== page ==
February is arguably the nicest month weather-wise in the national capital: the icy Himalayan wind gives way to a gentler cool breeze signaling a gradual change of seasons. This time, it also marks a possible shift in political temperature ahead of a big election year. Where Congressmen were once wrapped up at home in their woolens fearing an extended spell in the winter wilderness, suddenly there is a spring in the step of the opposition; by contrast, the BJP which has seemed invincible through heat and cold, now realizes that they cannot afford to take anything for granted in the run up to the 2019 general elections.
Two by-election results in Rajasthan appear to have been the immediate trigger for the shift in political momentum. Resounding victories for the Congress in the Lok Sabha seats of Alwar and Ajmer (the party led in all 16 assembly segments) suggest that 2019 may not quite be 2014. Remember, the BJP swept all 25 seats in Rajasthan in the 2014 general elections, part of a north-west India wave that virtually saw the party win ninety per cent of the seats in an arc stretching from Goa to Jharkhand. It was this wave that propelled the BJP to a remarkable electoral majority on its own. Now, the defeat in Rajasthan suggests that the saffron surge of 2014 is finally beginning to slow down. From targeting the government on the economy to the Rafael aircraft deal, the Congress appears to have suddenly found a voice. And buoyed by his ‘moral victory’ in Gujarat, a Rahul Gandhi too appears to be finally relishing the prospect of a electoral contest.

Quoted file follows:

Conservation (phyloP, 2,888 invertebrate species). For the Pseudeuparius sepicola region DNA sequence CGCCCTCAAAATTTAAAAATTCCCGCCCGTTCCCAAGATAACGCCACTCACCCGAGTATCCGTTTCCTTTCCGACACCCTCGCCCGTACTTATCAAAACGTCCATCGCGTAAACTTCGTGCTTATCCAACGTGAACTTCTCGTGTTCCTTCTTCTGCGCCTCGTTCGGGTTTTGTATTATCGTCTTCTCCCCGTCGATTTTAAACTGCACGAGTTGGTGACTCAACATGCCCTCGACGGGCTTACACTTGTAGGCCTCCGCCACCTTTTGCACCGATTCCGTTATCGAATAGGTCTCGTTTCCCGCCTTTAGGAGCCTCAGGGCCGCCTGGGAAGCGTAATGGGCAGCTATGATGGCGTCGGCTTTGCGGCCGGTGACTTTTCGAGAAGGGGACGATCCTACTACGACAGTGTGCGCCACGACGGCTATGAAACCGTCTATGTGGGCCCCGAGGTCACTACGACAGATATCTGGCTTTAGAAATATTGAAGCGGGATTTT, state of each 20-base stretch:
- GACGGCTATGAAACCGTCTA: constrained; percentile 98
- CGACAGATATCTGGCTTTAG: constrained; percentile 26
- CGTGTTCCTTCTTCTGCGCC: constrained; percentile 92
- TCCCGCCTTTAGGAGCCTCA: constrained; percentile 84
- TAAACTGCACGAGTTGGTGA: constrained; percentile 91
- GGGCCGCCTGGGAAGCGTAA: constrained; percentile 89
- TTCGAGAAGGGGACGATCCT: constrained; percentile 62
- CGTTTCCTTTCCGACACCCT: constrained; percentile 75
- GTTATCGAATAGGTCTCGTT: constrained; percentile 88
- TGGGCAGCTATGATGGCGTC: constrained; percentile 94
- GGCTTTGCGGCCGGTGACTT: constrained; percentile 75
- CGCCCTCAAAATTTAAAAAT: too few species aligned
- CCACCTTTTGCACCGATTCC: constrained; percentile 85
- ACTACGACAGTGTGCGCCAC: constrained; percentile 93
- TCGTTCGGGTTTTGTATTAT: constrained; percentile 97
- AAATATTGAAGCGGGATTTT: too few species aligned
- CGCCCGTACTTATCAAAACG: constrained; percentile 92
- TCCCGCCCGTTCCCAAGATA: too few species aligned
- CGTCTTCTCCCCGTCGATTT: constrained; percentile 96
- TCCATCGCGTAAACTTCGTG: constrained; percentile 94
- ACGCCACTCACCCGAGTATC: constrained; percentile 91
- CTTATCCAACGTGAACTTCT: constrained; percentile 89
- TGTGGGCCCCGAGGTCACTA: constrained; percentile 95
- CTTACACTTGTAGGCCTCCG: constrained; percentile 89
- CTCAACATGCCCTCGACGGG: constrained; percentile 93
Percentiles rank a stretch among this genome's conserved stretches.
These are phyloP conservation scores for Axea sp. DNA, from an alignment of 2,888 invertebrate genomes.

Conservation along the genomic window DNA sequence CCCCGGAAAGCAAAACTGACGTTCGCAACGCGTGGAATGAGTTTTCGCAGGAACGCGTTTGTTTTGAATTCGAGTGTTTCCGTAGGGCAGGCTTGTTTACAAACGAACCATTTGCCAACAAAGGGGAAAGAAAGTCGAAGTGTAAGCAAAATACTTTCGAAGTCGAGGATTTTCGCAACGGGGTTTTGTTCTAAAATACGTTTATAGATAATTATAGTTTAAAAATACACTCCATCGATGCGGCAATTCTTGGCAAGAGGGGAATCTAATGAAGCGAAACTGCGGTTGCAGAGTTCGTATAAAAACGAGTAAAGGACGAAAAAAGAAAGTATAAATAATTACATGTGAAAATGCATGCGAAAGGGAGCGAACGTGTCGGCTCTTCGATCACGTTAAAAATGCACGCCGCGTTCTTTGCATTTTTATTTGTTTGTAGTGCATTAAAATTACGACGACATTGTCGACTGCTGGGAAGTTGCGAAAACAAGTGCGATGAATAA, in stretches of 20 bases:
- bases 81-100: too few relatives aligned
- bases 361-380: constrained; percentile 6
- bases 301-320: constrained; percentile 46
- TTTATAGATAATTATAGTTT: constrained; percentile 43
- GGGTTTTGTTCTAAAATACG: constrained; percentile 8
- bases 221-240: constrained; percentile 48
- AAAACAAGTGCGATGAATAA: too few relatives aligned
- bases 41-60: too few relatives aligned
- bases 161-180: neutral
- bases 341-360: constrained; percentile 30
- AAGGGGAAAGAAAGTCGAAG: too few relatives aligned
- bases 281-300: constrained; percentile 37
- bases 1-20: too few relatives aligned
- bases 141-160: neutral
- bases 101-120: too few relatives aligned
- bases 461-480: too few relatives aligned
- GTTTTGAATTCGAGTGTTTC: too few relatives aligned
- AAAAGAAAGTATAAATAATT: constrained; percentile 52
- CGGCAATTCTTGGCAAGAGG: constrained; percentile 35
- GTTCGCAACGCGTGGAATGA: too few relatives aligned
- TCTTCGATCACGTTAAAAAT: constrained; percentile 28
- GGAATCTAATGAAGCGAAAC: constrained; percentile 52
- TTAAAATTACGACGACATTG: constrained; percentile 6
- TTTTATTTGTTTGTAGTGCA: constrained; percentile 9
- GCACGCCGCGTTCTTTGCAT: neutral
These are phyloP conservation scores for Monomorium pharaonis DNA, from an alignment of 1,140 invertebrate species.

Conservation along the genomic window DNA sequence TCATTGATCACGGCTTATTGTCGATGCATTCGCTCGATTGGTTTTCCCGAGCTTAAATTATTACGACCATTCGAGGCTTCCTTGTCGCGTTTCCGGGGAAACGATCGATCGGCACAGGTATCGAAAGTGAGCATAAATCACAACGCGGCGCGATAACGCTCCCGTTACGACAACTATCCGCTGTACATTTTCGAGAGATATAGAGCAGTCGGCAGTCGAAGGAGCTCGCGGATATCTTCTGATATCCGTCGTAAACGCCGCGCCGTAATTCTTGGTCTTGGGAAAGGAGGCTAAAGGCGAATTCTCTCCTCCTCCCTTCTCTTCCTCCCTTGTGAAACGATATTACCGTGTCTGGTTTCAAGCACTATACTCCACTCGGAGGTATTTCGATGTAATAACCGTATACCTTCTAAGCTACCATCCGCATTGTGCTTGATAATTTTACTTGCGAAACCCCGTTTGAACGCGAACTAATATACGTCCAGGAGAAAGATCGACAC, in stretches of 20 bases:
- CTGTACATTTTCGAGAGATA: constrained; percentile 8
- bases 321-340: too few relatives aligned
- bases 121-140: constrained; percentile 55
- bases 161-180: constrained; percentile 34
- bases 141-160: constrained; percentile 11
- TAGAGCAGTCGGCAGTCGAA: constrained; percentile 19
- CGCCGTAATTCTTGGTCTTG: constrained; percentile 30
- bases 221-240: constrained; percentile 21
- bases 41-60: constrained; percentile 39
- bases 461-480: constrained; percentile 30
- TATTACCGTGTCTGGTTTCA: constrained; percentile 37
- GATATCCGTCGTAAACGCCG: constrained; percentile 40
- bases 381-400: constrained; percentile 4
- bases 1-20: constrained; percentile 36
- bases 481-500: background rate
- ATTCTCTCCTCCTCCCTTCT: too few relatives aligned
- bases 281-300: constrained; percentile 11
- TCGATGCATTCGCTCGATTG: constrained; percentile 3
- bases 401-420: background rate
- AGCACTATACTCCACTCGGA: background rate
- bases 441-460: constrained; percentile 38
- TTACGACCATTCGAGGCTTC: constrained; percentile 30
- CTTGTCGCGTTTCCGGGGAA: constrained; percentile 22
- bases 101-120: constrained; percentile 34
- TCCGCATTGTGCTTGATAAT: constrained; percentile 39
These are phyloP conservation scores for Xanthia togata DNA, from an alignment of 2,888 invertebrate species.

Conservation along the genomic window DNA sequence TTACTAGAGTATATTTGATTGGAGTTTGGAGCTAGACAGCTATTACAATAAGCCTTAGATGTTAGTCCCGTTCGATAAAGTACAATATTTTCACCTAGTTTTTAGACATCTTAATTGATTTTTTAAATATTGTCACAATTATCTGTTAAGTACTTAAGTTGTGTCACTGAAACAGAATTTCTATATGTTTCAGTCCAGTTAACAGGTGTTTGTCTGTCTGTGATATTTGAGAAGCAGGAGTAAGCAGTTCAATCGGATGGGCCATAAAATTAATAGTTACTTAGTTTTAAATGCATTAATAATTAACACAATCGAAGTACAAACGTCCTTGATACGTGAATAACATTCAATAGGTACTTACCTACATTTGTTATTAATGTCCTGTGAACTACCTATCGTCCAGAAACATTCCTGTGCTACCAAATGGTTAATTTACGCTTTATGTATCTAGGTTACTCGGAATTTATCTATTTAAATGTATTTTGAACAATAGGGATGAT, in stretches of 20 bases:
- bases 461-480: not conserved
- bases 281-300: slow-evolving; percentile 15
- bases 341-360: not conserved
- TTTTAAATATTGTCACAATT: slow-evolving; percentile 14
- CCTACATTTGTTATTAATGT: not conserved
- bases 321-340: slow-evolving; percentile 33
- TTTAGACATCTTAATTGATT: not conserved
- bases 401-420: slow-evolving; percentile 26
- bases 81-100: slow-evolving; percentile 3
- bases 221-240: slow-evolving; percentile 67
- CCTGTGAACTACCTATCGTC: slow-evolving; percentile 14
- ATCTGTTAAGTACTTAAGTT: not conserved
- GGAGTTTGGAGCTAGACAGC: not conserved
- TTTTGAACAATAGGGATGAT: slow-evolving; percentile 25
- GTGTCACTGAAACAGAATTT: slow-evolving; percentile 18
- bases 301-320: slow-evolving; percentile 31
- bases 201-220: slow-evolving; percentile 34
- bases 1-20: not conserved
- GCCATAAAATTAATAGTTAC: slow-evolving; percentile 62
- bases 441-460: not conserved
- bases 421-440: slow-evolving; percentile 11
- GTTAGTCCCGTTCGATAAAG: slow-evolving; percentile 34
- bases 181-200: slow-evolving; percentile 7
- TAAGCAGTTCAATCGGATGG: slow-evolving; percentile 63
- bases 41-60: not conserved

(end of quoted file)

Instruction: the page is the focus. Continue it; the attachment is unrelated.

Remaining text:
But before the Congress gets carried away, lets ask the question: is Rajasthan a mirror to the rest of India, or merely an aberration? Lets be clear: the BJP’s mascot in the twin Rajasthan elections was not Narendra Modi but the state chief minister Vasundhara Raje. To that extent, the by election results would suggest a growing anti-incumbency against the state government after four years in power. Rajasthan, after all, has a history in recent times of voting out the incumbent government every five years. To infer from the Rajasthan debacle that the Narendra Modi juggernaut has been halted would be an exaggeration but to also conclude that the BJP leadership can rest easy in the next year would be a miscalculation.
Truth is, the prime minister and his chief election manager, BJP president Amit Shah, have reason to worry. The agrarian distress is real and nationwide. Farmers have been temporarily placated with budgetary promises but translating promise into delivery has remained this government’s biggest challenge. The promise of ten million new jobs a year is clearly not happening, and wrapping it up in a plate of ‘pakoras’ is not going to address the ambitions of India’s young. So far, the growing disillusionment of the unrealized ‘achche din’ has not turned to anger, but that too can change in the next 12 months if
there is no visible improvement on the ground.